I was sitting at my desk when my colleague approached me. Her eyes were glassy and she looked a tiny bit defeated. She explained that she had just taken a call from her daughter’s day care. Her daughter wasn’t well, a high temp meant pick up time was now not later. Her husband was interstate for work and there was no one else. Hello working mothers.
It was entirely unnecessary, but she said “I’m sorry.”
Working mothers repeat after me. Stop apologising.
A quick work debrief and she was out the door.
This particular colleague has worked for us for nine years so I know her well. She’s been back from maternity leave for just over 12 months and so this daycare/sick child/leave work immediately scenario isn’t her first rodeo. We have assured her countless times that she doesn’t have to explain, justify, or worry. That this situation isn’t a burden on us. Her only concern should be her family.
But the guilt she feels is immense. Mothers guilt, employees guilt, call is what you will. I call it crazy.
I’m a working mother, I’ve been an employee and I’m now an employer. I think I am a better employer since I became a mother but please, no way do I think that only parents make good employers. I know categorically this to be bullshit but I know for me personally, I am kinder and more empathetic.
The situation with my colleague isn’t unique and working in recruitment means I’m privy to these kinds of stories and so I decided to write a list of things that I want working mothers (and fathers) to know. If you are a working, single parent then I’ve got nothing to tell you because already you are amazing and don’t need someone who has plenty of support to give you advice you didn’t ask for.
And also, you are already kicking my ass in parenting.
So working mothers, here’s what I want to tell you:
1. Your decision to work is yours alone and the reasons don’t matter. Make it, own it but don’t feel like you have to justify it. You do what you can, what you want, what you need to and that is all.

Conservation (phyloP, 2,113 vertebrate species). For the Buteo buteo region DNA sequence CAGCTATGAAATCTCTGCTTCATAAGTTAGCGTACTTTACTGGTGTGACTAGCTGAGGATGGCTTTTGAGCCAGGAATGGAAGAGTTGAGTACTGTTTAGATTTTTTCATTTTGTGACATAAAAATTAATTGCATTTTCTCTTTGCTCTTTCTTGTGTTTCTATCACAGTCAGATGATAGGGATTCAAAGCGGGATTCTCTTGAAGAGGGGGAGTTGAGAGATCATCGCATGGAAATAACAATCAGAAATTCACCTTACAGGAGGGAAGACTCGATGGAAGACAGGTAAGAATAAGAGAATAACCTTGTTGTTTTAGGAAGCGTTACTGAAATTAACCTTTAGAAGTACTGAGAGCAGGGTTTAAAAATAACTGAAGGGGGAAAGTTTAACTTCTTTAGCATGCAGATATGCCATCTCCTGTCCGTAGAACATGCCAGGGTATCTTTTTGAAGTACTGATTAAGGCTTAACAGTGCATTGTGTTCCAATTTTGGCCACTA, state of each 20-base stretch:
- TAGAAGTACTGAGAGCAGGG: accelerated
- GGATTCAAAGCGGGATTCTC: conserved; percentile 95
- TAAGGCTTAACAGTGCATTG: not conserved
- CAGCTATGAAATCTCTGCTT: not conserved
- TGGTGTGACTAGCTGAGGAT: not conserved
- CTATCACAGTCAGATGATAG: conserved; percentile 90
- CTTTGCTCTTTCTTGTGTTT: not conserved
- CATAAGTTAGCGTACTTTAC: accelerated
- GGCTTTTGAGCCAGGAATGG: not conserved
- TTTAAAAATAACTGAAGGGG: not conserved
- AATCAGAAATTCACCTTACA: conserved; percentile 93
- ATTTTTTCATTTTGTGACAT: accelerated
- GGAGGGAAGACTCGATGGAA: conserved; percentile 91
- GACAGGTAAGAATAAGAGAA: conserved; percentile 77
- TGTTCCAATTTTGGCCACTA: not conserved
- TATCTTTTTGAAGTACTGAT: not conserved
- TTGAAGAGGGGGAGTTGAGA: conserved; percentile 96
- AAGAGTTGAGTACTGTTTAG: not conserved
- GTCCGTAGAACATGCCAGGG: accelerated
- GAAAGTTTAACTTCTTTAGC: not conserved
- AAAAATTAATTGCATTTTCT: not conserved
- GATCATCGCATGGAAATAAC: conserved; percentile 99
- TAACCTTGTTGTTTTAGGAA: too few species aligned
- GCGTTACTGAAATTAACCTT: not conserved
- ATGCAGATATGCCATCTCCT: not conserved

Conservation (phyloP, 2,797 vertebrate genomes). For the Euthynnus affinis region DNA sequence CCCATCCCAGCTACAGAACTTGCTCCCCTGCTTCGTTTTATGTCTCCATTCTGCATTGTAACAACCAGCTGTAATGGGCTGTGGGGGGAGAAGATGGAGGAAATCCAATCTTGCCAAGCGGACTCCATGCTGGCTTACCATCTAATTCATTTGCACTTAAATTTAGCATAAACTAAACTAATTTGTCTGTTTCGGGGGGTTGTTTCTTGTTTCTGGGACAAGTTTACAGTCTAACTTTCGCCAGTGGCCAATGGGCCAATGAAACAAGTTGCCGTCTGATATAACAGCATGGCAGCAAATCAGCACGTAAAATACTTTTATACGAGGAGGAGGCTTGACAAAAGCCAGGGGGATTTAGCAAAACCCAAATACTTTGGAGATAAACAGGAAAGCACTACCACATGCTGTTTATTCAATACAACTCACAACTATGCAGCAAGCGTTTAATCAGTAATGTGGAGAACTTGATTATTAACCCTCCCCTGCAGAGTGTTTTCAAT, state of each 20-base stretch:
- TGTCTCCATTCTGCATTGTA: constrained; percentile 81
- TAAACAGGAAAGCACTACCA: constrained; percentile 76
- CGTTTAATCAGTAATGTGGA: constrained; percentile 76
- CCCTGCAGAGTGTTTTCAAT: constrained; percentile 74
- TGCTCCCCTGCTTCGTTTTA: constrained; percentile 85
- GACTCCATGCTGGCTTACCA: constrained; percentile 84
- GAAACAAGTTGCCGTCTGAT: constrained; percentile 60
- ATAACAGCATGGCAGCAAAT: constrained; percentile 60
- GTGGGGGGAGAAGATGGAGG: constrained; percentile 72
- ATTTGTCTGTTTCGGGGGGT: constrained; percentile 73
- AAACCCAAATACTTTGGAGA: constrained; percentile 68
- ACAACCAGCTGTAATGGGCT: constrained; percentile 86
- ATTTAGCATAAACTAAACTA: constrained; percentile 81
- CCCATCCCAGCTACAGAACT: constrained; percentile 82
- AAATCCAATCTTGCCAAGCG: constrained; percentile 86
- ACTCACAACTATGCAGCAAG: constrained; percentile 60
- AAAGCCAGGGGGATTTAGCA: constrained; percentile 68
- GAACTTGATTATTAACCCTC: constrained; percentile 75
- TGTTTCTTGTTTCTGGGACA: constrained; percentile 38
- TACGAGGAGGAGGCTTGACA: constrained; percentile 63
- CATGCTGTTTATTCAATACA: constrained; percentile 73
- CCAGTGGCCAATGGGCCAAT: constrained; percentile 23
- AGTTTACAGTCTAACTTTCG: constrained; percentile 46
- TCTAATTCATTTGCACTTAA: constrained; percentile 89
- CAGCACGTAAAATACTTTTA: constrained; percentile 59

2. Mia Freedman coined the phrase ‘balance is bullshit” and the accuracy of this statement is almost comical. Harmony will exist in one area but will cause disparity in another and this will definitely happen at the crappiest, most inconvenient time. When you excel in one area it will come at a cost of another and finally we are getting the message that there is no glory in “having it all.” Motherhood and career balance can co-exist but they can also make you lose your shit.
3. I have written about this before but it is astonishing the number of working women I meet who suddenly feel that becoming a mother made them incompetent in the workplace. That maternity leave created a gap, not only on their resume but in their brain. Bollocks. Working mothers get shit done because they are working on limited time and less time means less time for bullshit.
4. If someone makes you feel guilty, inadequate or unreliable for having family responsibilities then call them out. The onus shouldn’t be on you to leave but consider finding a more family friendly organisation, someone who values you for the work you do and doesn’t consider little people a liability.
5. Flexibility in the workplace isn’t a gender issue and we need to talk more about men needing flexible arrangements at work. How many fathers get the “come pick up your sick child from day care” phone call before the mother? On a recent occasion when Charlie was sick MM stayed at home with him so I could go to work. Not because he is a superhero but because he is human and parenting is a shared arrangement and we take turns. As it happens, today it’s my turn.
It would be helpful and probably liberating if we could stop giving a shit about everyone’s expectations about work and parenting. Easy said, not so easy to do. But I do think society has unrealistic expectations on parenting responsibilities based on gender.
There I said it.
6. You may never be the first person in the office or the last person to leave. Who cares, what time you start work isn’t a mark of accomplishment. There is no crown, no prize, no trophy for the person who wins because it ISN’T A COMPETITION!
7. Don’t succumb to the pressure of thinking you have to disguise your dependency. A couple of weeks ago my colleague had to cancel some meetings (sick child) and instead of calling it a “clash in schedules” she told the truth. I know right? “My daughter is unwell and I need to reschedule our meeting”. Why the hell should we pretend otherwise?
8. Have the courage to ask for help without feeling like you are failing. Time and energy is finite and we all have a tipping point. Sometimes someone else will need to pick up the slack. Your partner, your husband, your friend, a grandparent, your neighbour. When all else fails, no child ever suffered from eating cereal for dinner.
Of course, this is a conversation that has to extend beyond mothers. Children are hugely dependent little creatures but dependency in general isn’t a women’s issue, it isn’t even a parenting issue. At some point, everyone, parent, non parent will have needs that require flexibility, it is just that right now my colleague’s two year old can’t just pop two panadols and take herself off to bed. Yet.
So working mothers know this. There is no right way, there is only your way. Manage the way you want and do it one moment at a time, however you can. And next time you feel unmoored and at sea, remember it will be better tomorrow.